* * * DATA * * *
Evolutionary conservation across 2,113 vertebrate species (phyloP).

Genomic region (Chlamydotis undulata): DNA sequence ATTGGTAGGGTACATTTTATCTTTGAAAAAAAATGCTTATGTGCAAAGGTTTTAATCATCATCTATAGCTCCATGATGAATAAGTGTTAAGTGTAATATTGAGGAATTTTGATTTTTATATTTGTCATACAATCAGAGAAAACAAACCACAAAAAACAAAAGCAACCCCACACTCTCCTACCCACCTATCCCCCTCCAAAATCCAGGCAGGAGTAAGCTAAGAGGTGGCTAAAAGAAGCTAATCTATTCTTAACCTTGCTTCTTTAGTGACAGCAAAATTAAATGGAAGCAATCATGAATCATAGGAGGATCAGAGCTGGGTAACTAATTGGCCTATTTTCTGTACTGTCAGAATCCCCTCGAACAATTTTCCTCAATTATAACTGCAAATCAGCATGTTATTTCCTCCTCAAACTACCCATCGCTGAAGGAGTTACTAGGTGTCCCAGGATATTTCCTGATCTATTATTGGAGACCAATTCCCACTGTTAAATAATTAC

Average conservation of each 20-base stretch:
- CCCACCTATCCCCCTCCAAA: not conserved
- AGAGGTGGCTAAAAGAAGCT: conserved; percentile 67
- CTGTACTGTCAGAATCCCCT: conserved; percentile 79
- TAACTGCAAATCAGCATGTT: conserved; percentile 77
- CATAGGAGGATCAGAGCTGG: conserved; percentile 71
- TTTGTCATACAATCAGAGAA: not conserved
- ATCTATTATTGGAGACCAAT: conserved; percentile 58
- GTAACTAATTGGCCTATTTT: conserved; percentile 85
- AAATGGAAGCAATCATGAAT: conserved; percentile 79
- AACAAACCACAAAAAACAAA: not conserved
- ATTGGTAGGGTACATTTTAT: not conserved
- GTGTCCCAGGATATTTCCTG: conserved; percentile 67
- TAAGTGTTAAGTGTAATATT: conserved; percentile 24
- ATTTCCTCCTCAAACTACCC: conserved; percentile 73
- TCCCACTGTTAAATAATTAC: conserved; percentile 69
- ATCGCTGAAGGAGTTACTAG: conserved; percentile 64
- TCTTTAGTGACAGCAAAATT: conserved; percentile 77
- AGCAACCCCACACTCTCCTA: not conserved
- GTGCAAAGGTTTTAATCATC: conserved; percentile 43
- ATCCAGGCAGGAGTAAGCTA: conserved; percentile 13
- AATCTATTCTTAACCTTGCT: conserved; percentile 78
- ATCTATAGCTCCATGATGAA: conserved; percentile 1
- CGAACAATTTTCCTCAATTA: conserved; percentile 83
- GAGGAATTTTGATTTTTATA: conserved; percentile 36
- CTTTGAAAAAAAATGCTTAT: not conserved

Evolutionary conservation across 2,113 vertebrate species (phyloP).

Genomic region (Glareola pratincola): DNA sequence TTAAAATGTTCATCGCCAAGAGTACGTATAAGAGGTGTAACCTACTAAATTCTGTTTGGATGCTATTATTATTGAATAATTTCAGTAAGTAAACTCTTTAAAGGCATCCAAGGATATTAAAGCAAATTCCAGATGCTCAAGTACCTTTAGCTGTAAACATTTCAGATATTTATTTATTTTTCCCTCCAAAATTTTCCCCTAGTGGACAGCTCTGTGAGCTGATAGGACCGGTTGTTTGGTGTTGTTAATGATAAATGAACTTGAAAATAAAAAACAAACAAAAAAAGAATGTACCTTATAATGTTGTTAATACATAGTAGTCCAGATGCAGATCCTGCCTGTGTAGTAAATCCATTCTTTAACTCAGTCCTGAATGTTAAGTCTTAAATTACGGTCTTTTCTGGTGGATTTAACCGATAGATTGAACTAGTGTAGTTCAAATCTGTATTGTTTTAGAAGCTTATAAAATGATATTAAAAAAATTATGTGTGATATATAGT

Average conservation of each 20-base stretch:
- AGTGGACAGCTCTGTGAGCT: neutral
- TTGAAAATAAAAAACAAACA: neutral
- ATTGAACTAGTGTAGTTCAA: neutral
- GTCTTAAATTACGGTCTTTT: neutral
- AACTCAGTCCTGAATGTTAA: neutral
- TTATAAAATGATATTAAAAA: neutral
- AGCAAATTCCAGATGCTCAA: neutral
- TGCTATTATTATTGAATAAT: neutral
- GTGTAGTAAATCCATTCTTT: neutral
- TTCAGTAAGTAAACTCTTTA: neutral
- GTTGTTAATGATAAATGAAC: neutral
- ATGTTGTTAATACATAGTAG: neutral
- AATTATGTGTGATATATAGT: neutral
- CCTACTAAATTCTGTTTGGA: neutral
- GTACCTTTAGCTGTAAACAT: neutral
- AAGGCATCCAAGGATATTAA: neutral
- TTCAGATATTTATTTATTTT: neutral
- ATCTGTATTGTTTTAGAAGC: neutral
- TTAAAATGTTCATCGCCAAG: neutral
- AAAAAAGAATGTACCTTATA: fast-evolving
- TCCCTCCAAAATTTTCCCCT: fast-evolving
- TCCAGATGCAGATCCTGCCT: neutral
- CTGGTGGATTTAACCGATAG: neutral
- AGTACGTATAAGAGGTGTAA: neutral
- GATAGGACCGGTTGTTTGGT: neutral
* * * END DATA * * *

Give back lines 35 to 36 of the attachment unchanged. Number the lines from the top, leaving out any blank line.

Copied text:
- GTCTTAAATTACGGTCTTTT: neutral
- AACTCAGTCCTGAATGTTAA: neutral